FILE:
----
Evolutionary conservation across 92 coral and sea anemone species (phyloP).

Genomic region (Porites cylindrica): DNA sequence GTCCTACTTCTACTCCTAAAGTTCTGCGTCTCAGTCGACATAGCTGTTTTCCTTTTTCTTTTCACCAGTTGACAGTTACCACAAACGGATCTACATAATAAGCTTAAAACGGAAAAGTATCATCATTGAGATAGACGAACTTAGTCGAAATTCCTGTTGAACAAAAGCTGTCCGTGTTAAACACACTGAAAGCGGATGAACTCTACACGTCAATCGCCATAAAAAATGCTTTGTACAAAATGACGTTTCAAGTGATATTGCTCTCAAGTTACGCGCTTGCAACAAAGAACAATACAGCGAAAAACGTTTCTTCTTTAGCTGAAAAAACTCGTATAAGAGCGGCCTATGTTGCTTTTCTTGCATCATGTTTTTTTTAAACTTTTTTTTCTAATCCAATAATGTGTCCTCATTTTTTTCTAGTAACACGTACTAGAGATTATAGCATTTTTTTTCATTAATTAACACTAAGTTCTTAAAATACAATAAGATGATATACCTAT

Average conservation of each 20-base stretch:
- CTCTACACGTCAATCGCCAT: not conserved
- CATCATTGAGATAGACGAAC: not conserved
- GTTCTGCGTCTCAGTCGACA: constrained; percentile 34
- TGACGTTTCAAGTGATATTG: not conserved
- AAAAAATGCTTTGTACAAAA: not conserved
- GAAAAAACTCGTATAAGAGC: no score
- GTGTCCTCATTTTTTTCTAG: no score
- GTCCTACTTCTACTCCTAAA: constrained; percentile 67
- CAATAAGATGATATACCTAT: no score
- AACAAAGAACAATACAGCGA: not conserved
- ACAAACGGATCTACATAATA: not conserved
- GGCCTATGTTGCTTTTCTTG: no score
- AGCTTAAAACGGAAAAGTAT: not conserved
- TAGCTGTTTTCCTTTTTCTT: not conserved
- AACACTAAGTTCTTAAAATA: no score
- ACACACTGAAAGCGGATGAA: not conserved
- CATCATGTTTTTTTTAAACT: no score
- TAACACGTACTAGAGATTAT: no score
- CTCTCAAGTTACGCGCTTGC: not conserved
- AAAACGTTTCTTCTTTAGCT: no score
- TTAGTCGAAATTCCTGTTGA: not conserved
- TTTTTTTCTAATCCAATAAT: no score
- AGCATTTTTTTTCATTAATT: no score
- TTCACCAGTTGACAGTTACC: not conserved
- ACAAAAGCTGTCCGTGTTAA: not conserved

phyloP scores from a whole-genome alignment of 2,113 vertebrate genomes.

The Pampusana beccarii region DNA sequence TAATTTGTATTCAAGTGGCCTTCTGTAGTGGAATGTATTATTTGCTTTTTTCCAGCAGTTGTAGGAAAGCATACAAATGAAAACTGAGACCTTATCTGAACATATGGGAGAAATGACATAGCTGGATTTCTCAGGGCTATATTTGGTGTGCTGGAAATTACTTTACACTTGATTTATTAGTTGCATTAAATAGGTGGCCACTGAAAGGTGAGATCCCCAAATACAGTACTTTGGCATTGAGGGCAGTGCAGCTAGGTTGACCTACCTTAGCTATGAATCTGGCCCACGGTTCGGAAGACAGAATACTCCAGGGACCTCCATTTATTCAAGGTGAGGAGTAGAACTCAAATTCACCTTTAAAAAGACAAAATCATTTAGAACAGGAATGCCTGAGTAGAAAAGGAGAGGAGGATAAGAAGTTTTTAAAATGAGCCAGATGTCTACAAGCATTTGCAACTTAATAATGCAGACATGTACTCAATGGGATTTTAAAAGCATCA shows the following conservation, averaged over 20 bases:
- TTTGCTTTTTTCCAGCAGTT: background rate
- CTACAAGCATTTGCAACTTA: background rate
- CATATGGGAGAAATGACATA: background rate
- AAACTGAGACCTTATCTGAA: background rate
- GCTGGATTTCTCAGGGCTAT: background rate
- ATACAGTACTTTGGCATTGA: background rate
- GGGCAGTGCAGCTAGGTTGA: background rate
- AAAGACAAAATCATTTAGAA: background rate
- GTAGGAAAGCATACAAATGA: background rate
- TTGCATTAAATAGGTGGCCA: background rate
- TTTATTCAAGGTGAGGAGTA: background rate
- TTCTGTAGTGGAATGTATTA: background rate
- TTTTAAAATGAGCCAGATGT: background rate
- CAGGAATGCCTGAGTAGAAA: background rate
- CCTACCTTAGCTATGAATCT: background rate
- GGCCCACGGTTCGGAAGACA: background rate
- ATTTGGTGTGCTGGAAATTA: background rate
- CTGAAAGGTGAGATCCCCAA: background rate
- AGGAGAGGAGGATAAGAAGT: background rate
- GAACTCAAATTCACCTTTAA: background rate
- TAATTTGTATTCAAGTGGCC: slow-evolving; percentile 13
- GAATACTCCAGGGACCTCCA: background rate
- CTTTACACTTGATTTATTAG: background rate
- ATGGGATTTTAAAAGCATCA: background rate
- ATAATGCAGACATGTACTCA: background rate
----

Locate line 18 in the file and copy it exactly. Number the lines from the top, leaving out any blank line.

- AACACTAAGTTCTTAAAATA: no score